Cardboard Carriers in Peace and War

Dean Sigler Electric Aircraft Materials, SAS, Sustainable Aviation Leave a Comment

Recent news items herald the incredible return on investment the Ukrainian army is getting from its use of small cardboard aircraft.  These literally boxy bombers are doing in Russian aircraft and possibly tanks with surprising capability.   They may have had an initial inspiration in 2017.

Everfly, Otherlab, and Star Simpson

At the 2017 Sustainable Aviation Symposium in San Francisco, Star Simpson of Everfly, an affiliate of Otherlab, showed off a cardboard drone intended for humanitarian missions.

Read about the craft, its many acronym-related affiliations, and its missions here.

Ukrainians and Their Cardboard Air Force

On a less humane, but equally important mission, an Australian version of the “pizza-box” technology is wreaking havoc on the Russian Air Force and even Russian tanks.

The Sydney (Australia) Daily Herald reported on August 29, “Australian-made cardboard drones have been reportedly used to help bomb a Russian airfield as the Ukrainian military steps up its attacks on Russian territory.”

According to the report, Sypaq drones struck a Russian airfield at Kursk, 170 kilometers (105 miles) inside the border.  Up to five Russian aircraft may have been destroyed.  One source doubted the electrically-powered craft could have flown that distance if launched in Ukraine.

The Herald added, “Former Australian general Mick Ryan, who has visited Ukraine several times since the war began, said it was ‘great’ that Australian technology was being used in such missions.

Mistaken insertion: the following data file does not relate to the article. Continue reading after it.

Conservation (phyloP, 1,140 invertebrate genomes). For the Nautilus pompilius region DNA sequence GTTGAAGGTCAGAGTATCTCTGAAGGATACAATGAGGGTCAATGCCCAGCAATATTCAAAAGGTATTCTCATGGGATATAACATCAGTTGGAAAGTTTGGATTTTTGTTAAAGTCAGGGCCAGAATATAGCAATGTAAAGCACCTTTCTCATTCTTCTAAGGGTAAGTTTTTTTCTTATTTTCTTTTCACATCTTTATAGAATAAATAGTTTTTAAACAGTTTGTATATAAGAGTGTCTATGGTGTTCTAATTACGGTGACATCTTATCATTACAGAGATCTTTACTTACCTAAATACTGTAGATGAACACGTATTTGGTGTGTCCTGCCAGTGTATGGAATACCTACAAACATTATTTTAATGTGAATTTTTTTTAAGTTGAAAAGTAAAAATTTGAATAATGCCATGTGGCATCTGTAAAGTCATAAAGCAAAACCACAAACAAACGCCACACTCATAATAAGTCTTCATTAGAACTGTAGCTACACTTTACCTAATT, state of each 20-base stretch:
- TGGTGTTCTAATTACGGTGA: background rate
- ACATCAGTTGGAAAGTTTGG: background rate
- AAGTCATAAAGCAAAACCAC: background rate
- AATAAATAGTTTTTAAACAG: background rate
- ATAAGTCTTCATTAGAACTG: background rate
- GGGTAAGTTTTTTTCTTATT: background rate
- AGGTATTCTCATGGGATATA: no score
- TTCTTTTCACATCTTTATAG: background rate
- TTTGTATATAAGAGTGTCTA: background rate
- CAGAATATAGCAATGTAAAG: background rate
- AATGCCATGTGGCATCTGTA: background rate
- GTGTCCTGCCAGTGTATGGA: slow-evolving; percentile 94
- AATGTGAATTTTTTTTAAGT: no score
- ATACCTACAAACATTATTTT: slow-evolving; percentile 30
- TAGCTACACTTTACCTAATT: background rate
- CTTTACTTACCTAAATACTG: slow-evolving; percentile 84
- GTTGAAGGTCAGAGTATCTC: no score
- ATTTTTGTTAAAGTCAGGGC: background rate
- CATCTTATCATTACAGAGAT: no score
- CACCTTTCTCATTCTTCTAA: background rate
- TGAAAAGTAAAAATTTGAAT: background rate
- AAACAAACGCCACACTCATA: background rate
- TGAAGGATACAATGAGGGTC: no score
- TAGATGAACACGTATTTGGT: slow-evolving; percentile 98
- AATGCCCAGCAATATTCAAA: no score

Sypaq drone can be hand launched, or flung from a rail launcher. Note the elastic band fastened to the ground and just disengaging from drone

“’We’re providing equipment to Ukraine to help them defend themselves,’ he said. ‘If they want to use it in Ukraine or Russia, it’s up to them.’”  Some report the cardboard craft have even been used to attack Russian tanks, but your editor cannot find corroboration for that.

Newsweek reports that, “SYPAQ signed a $700,000 deal with the Australian government in March to produce its Corvo drone system for supply to Ukraine.”  Although described as a “cardboard plane,” some reports indicated the craft are made from waxed foamboard.

Economical Warfare

Whatever the material, the drones, even loaded with military specification electronics, are budget bombers, costing by some estimates $3,500 to $5,000 each.  If they destroy or cripple a multi-million dollar (or ruble) opponent, the return on investment is substantial.

Daily Mail provides overview of drone as shipped to Ukraine and in flight

Whether used for humane or destructive purposes, such disposable aircraft are perhaps a harbinger of future applications for good or ill.

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